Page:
In ancient times, towers and castles were built high on a hill or a mountain. Protection from enemies and a view for miles was accomplished by these places. Towers built high and lofty provided security within the walls. The Towers served as a place for watching for danger and a place where one was kept safe.

secret placeThe Secret Place

Psalm 91 tells us about the Secret Place where we can hide and abide. It’s the place with the Most High.

You know what I’ve discovered about this secret place? It’s with me everywhere I go. I don’t need to squirrel away in my recliner or a corner of a room to get in this place. In fact, I don’t need to sequester myself in my bedroom, away from everyone else to be in this Secret Place. I can hide in it any time. This secret place is a place of rest even when storms are around me. I can rest in the whirlwind.

In the book ,The House in the Sky, a reporter is held captive for years. She survives emotionally and mentally by focusing, not on what is happening to her, but on her “house in the sky”, a place to which she “escapes” to survive. I learned something from reading this book. Her place of refuge and lifestyle was totally different from mine. Yet the lessons I learned from her perspective and outlook help me in finding my refuge in Christ. For this author, finding refuge became mind over matter. That’s how it needs to be with us. We can find refuge in the middle of turmoil, unrest, and fear. We do this by taking our minds to that place of Refuge. Everything we say and do stems from what takes place first in our minds.

secret placeOur refuge

No one can take our refuge from us unless we choose to allow  them. Like the air we breathe, our secret place of refuge is with us everywhere we go, if we choose to live inside that refuge.

When others notice our calm in the middle of whatever is happening in the world around us, it’s because they are drawn to that quietness and rest. As believers, we have something the rest of the world cannot claim: a refuge and respite in the middle of turmoil and strife. There’s no peace like it because it comes from being near the heart of God.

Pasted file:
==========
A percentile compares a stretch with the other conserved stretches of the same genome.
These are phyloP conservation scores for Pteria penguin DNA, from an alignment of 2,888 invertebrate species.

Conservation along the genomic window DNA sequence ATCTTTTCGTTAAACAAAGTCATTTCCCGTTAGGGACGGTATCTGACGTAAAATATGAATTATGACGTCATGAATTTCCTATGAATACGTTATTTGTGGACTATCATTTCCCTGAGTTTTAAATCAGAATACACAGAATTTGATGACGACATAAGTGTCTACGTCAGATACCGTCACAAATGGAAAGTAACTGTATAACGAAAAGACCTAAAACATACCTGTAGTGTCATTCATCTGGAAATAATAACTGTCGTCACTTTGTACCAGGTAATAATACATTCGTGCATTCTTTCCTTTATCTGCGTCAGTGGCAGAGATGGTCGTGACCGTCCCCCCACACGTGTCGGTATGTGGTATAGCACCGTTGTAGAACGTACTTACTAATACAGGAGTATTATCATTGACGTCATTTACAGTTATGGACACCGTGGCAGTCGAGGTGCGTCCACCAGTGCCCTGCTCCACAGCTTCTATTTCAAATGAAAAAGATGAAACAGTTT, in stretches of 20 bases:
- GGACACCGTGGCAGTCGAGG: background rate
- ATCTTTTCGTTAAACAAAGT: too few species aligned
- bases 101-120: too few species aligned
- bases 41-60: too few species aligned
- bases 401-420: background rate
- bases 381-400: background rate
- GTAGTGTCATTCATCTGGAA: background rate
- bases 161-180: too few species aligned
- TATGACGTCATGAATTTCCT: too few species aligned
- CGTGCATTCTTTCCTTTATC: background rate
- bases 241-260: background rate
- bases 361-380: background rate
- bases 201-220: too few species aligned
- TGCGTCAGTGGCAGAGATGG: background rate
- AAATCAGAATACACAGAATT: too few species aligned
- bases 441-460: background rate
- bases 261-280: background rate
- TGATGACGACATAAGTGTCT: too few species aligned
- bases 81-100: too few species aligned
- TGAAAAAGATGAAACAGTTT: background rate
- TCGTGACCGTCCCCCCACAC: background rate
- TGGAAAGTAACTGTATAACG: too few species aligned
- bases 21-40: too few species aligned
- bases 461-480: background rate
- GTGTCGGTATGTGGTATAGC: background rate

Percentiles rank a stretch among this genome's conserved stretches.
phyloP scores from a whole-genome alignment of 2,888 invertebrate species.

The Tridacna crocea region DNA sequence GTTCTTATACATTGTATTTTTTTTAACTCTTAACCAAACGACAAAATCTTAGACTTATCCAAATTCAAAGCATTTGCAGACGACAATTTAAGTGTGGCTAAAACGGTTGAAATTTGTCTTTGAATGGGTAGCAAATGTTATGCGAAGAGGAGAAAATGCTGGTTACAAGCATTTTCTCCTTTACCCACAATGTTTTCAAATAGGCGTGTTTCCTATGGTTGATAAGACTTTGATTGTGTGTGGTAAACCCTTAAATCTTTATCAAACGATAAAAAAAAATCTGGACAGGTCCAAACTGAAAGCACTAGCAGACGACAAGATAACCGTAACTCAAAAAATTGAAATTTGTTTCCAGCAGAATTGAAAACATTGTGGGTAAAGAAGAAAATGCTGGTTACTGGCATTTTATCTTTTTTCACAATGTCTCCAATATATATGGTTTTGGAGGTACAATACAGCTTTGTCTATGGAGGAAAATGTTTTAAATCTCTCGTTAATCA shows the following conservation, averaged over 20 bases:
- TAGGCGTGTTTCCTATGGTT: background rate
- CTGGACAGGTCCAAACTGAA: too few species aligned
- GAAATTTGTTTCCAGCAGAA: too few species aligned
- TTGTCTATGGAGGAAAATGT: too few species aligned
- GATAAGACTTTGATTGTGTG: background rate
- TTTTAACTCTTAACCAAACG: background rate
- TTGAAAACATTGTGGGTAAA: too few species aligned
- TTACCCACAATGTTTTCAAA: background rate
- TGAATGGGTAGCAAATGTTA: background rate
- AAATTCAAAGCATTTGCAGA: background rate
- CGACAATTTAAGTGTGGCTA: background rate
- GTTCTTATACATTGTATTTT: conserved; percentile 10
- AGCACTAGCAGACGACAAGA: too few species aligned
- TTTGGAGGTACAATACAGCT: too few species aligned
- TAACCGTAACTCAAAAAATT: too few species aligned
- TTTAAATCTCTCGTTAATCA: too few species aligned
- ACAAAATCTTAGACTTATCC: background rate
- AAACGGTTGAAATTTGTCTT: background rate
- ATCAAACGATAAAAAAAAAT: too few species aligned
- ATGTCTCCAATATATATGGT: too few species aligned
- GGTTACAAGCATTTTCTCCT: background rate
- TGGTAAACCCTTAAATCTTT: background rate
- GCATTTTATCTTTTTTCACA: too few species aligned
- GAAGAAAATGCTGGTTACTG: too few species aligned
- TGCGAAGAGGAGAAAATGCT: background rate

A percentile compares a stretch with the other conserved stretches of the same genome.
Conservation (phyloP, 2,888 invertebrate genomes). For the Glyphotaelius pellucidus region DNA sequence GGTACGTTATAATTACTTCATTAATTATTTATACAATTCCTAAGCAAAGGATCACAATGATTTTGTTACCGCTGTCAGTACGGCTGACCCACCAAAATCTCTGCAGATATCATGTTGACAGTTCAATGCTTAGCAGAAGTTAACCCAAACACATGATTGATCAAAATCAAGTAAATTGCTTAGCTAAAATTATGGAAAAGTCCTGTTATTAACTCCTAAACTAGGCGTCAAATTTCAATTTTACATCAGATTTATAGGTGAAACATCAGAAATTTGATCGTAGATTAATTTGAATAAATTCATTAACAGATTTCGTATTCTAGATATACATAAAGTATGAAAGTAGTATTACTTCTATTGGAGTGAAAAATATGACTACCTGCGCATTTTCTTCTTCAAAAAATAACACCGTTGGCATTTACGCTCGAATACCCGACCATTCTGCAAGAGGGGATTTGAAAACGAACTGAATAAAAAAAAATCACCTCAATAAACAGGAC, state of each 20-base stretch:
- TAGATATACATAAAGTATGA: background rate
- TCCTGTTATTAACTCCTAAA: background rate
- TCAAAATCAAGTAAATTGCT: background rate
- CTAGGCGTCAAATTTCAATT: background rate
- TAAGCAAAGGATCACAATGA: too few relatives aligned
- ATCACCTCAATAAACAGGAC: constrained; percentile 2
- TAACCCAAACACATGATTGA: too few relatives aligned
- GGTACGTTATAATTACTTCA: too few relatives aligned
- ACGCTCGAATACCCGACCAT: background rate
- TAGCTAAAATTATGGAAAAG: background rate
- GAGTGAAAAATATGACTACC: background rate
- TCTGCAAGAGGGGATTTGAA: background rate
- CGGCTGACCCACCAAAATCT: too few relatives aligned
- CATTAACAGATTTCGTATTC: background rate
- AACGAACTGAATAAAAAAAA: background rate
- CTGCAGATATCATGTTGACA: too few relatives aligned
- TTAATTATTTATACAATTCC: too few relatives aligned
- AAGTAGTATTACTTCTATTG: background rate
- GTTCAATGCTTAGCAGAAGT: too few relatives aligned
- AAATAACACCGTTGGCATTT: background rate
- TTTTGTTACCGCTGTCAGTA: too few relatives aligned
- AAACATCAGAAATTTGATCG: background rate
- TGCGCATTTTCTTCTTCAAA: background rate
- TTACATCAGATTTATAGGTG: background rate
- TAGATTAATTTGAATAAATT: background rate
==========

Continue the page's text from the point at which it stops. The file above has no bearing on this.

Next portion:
When life is more difficult than we’d ever imagined, we can go to that Secret Place and find peace. I’m so grateful.

secret place

not known or seen or meant to be known or seen by others
something that is kept or meant to be kept unknown or unseen by others.
1. particular position or point in space.
2. a portion of space available or designated for or being used by someone.
“they hurried to their places at the table”
1.  in a particular position.
2. find a home or employment for.
verb accept or act in accordance with (a rule, decision, or recommendation).
The song The Heart of God or There is a Place of Quiet Rest was written by Cleland B McAfee in 1896, after the death of his two nieces from diptheria.
You can hear the song  There is a Place of Quiet Rest by various groups:
Acapella, click here.
Kaoma, (male quartet) click here.
ToHaveHope (male octet,) click here.
AHymn a week, click here.
A group featured on SE Samonte, click here.
played by Rick Foster (guitar), click here.
played by Greg Howlet (piano), click here.

The One Thing About Las Vegas



When immoral doesn’t seem so wrong

We are an immoral, desensitized people. I don’t even know the half, nor do I want to know.

What we hear often enough, long enough and loudly enough, we will eventually end up believing as truth. What used to be considered “immoral” has changed to “okay” because so many others are doing it. Even advertisers try to make light of sin. Instead of reckoning with the consequences down the road, sin is beautified. Instead of calling it what it truly is, today’s messages offer immoral behavior as a logical and thus an acceptable alternative.

Why else does a billboard inside the Las Vegas airport have a sign like this?


To deny, in this case, is to lie. Yet, the wrong of lying is minimized by these words, “Deny, deny, deny.”

Why does this sign not say, “Lie, lie, lie.”?

If we’re honest, we know why.

This sign is one of the first things a visitor sees and one of the last he notices when he flies into and out of the Las Vegas airport.